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  • Calhoun: The NPS Institutional Archive

    Theses and Dissertations Thesis Collection

    1996-12

    The analysis, simulation and control of

    cycloconverter drives for ship propulsion

    Mercer, Christopher P.

    Monterey, California. Naval Postgraduate School

    http://hdl.handle.net/10945/32014

  • ----------------------------------

    NAVAL POSTGRADUATE SCHOOL MONTEREY, CALIFORNIA

    THESIS

    THE ANALYSIS, SIMULATION AND CONTROL OF CYCLOCONVERTER DRIVES FOR SHIP

    PROPULSION

    by

    Christopher P. Mercer

    December 1996

    Thesis Advisor: John G. Ciezki

    Approved for public release; distribution is unlimited.

    19970701 071

    q

  • r------------------------------------------

    REPORT DOCUMENTATION PAGE Fonn Approved OMB No. 0704-0188

    Public reporting burden for this collection of infonnation is estimated to average I hour per response, including the time for reviewing instruction, searching existing data sources, gathering and maintaining the data needed, and completing and reviewing the collection of infonnation. Send comments regarding this burden estimate or any other aspect of this collection of infonnation, including suggestions for reducing this burden, to Washington Headquarters Services, Directorate for Infonnation Operations and Reports, 1215 Jefferson Davis Highway, Suite 1204, Arlington, VA 22202-4302, and to the Office of Management and Budget, Paperwork Reduction Project (0704-0188) Washington DC 20503.

    1. AGENCY USE ONLY (Leave blank) 2. REPORT DATE 3. REPORT TYPE AND DATES COVERED

    December 1996. Master's Thesis

    4. TITLE AND SUBTITLE. 5. FUNDING NUMBERS

    THE ANALYSIS, SIMULATION AND CONTROL OF CYCLOCONVERTER DRIVES FOR SHIP PROPULSION

    6. AUTHOR(S) Mercer, Christopher, P.

    7. PERFORMING ORGANIZATION NAME(S) AND ADDRESS(ES) 8. PERFORMING

    Naval Postgraduate School ORGANIZATION

    Monterey CA 93943-5000 REPORT NUMBER

    9. SPONSORING/MONITORING AGENCY NAME(S) AND ADDRESS(ES) 10. SPONSORING/MONITORING AGENCY REPORT NUMBER

    11. SUPPLEMENTARY NOTES The views expressed in this thesis are those of the author and do not reflect the official policy or position of the Department of Defense or the U.S. Government.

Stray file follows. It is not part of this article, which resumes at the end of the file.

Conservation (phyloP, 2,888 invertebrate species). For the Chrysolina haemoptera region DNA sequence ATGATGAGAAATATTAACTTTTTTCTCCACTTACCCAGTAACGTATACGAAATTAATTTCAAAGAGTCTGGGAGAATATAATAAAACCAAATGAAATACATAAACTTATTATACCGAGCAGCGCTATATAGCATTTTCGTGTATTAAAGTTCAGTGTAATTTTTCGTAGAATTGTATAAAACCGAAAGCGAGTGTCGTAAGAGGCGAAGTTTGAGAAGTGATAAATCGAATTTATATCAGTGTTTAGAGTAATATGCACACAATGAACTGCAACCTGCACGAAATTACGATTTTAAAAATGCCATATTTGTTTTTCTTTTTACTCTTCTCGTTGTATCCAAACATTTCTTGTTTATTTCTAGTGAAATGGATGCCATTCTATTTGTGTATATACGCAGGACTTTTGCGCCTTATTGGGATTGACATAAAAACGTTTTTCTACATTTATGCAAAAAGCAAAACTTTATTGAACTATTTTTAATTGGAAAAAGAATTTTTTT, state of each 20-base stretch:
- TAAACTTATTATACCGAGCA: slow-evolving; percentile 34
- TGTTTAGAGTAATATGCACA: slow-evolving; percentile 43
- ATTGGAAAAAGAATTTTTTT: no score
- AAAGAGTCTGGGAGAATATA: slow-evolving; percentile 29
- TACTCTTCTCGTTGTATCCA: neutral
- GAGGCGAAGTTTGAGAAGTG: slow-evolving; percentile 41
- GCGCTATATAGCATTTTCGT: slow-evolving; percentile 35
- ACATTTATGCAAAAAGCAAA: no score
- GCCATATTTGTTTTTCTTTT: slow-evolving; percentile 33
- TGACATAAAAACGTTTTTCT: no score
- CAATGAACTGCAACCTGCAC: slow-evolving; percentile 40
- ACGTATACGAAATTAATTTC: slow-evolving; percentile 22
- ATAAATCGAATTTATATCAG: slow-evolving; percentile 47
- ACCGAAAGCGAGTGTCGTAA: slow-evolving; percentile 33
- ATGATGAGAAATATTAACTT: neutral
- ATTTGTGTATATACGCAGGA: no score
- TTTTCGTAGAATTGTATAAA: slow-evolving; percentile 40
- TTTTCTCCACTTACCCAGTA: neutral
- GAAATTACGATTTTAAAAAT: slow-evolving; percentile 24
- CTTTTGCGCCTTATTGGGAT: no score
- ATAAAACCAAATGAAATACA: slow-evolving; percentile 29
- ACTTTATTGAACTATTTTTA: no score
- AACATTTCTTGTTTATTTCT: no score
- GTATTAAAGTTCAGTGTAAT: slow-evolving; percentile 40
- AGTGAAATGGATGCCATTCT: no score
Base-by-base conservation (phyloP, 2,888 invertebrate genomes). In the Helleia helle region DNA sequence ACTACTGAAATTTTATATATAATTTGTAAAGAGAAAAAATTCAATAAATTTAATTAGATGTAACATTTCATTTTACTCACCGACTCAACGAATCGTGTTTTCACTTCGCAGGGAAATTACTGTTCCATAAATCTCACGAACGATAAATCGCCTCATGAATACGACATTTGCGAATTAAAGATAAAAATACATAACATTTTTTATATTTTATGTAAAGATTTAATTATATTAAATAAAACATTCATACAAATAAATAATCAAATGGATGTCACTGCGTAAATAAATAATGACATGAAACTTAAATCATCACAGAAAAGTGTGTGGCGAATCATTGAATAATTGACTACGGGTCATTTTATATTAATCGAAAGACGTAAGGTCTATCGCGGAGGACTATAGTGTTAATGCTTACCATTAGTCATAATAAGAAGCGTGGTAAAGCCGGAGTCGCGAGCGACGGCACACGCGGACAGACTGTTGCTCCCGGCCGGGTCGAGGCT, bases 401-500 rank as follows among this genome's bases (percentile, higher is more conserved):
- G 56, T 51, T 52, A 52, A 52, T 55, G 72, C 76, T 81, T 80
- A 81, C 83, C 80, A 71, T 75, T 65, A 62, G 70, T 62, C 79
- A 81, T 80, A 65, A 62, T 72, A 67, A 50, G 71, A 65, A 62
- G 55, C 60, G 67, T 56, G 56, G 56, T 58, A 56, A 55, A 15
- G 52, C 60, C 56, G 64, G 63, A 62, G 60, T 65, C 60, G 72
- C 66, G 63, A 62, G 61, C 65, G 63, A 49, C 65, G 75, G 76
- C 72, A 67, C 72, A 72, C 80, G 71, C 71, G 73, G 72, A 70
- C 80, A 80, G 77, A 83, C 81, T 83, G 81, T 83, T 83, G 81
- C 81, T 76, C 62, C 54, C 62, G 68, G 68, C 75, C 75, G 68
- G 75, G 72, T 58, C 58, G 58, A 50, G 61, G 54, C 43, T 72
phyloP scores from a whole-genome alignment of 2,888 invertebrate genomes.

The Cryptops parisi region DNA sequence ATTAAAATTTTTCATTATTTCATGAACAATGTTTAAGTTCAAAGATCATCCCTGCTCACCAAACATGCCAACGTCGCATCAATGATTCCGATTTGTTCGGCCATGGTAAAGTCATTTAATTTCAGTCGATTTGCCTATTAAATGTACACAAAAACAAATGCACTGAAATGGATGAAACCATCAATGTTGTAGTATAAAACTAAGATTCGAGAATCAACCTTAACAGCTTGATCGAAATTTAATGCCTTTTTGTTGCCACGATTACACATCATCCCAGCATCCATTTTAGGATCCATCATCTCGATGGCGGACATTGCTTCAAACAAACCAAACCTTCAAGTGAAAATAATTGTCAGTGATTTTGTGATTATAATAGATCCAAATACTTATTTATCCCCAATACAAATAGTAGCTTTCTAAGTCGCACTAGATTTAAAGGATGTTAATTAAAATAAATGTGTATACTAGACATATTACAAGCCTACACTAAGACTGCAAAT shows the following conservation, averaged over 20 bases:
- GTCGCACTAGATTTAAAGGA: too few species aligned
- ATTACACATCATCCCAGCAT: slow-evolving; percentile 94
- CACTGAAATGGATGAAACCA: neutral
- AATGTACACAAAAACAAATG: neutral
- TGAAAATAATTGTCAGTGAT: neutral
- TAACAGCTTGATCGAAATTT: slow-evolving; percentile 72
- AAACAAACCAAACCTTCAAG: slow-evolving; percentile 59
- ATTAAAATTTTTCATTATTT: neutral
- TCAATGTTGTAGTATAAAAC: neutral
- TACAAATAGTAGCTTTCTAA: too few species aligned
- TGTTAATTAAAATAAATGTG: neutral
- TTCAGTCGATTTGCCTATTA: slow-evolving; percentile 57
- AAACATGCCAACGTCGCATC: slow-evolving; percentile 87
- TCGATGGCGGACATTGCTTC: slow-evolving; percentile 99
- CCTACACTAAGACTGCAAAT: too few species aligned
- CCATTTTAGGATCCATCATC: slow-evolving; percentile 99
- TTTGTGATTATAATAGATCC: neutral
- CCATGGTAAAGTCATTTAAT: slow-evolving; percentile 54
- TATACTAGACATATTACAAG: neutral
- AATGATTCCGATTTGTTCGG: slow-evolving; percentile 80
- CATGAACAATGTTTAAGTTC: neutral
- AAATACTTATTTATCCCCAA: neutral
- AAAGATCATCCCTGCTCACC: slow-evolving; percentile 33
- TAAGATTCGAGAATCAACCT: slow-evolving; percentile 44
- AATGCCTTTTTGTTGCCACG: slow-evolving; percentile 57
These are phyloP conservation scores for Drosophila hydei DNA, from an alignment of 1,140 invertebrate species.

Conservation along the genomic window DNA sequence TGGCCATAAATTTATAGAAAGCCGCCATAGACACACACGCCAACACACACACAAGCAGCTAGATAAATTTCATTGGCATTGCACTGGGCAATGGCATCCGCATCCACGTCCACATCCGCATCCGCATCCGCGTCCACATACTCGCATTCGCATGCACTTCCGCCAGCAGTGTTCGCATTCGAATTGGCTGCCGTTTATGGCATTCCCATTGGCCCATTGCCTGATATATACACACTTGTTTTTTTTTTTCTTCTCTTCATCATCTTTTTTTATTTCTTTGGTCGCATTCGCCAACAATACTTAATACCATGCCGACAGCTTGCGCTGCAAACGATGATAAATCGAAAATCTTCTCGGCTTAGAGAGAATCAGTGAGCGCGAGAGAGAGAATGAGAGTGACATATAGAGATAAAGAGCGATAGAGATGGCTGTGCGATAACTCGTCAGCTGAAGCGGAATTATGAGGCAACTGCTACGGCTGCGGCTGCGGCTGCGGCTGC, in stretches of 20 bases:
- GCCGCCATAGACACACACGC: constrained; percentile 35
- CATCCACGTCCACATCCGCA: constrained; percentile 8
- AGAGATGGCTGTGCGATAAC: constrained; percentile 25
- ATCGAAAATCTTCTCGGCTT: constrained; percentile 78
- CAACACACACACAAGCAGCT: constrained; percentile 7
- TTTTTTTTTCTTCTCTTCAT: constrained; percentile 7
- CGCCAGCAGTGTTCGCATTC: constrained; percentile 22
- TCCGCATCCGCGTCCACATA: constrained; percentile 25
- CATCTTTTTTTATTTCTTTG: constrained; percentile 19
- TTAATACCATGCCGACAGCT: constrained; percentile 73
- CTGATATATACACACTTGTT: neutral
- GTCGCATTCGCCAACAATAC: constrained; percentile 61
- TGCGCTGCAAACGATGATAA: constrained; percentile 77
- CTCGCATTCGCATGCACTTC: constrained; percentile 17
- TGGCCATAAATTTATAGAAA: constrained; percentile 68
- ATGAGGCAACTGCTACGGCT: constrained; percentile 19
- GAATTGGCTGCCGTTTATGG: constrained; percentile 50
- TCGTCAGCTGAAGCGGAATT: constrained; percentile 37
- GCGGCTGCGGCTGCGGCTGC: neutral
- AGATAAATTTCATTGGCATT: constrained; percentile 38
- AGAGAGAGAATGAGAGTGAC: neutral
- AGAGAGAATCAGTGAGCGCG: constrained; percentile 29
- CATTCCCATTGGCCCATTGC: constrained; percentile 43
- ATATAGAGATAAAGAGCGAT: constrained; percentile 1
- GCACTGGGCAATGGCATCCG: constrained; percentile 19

12a. DISTRIBUTION/AVAILABILITY STATEMENT 12b. DISTRIBUTION CODE

    Approved for public release; distribution is unlimited.

    13. ABSTRACT (maximum 200 words) Naval expeditionary forces of the future will require new, technologically advanced, multi-mission

    surface combatants. The design philosophy for future surface combatants stresses survivability, efficiency, and modularity through the use of a modem open-architecture consisting of commercial off-the-shelf and dual-use systems. An integrated propulsion and electrical power generation system which utilizes advanced, commercially viable power electronics and state-of-the-art control and monitoring systems is viewed as the appropriate system for the future surface combatant.

    This study provides the designing naval engineer with technical background information and design considerations for the application of a cycloconverter drive for ship propulsion in an integrated power system. The cycloconverter is a power electronic circuit which performs a single-stage conversion of an ac input voltage at one frequency to an ac output voltage of variable frequency and amplitude. Cycloconverters are generally used for low-speed, very large horsepower applications and with suitable closed-loop control can develop torque and speed responses suitable for ship propulsion. External performance characteristics and control issues for the cycloconverter are discussed, followed by a time-domain computer simulation of an integrated ship propulsion drive utilizing a cycloconverter.

    From the technical background information, external performance characteristics and computer simulation analysis, the designing naval engineer can make educated decisions on the application of a cycloconverter drive for ship propulsion.

    14. SUBJECT TERMS Cycloconverter, Integrated Power System, Surface Combatant 21, 15. NUMBER OF

    ACSL, Ship Propulsion, Dual Converter, Electric Drive

    17. SECURITY CLASSIFICA- 18. SECURITY CLASSIFI- 19. TION OF REPORT CATION OF THIS PAGE Unclassified Unclassified

    NSN 7540-01-280-5500

    PAGES 172

    16. PRICE CODE

    SECURITY CLASSIFICA- 20. LIMITATION OF TION OF ABSTRACT Unclassified

    ABSTRACT UL

    Standard Fonn 298 (Rev. 2-89) Prescribed by ANSI Std. 239-18 298-102

  • ii

  • Approved for public release; distribution is unlimited

    THE ANALYSIS, SIMULATION AND CONTROL OF

    CYCLOCONVERTER DRIVES FOR